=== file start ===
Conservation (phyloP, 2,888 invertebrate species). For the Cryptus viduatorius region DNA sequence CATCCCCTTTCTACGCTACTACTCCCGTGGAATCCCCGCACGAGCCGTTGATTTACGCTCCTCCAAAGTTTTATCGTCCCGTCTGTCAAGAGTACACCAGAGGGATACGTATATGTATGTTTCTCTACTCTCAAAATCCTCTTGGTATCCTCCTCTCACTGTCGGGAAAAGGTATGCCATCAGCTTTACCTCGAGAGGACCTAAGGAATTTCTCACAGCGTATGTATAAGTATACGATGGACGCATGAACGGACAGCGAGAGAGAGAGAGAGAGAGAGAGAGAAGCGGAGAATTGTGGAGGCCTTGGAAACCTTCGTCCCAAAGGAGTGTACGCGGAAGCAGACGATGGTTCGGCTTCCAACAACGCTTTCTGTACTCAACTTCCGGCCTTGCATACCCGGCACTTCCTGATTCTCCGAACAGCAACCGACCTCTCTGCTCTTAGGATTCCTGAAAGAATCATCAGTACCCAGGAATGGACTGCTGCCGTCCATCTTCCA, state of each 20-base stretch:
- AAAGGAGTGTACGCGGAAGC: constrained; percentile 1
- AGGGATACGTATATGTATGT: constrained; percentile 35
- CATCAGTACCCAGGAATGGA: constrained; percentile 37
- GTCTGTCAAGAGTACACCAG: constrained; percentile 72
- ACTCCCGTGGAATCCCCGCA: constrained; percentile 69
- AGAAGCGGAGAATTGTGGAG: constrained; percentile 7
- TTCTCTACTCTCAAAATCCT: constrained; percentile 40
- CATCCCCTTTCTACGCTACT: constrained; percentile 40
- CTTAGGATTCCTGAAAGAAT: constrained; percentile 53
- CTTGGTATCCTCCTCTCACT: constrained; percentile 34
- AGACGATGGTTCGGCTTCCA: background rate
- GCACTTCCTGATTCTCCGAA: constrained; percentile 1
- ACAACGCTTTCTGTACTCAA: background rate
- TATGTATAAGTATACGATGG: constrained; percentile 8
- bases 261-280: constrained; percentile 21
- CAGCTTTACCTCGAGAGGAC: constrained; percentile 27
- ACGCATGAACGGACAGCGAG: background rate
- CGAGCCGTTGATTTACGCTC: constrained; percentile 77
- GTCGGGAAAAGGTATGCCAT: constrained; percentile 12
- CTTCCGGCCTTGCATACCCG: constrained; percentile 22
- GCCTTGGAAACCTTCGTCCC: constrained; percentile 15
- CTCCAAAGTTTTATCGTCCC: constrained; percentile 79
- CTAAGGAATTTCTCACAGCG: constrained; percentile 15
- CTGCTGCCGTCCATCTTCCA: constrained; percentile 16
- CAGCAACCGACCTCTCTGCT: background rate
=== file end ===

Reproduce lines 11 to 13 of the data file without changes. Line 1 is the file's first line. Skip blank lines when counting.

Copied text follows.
- CTTGGTATCCTCCTCTCACT: constrained; percentile 34
- AGACGATGGTTCGGCTTCCA: background rate
- GCACTTCCTGATTCTCCGAA: constrained; percentile 1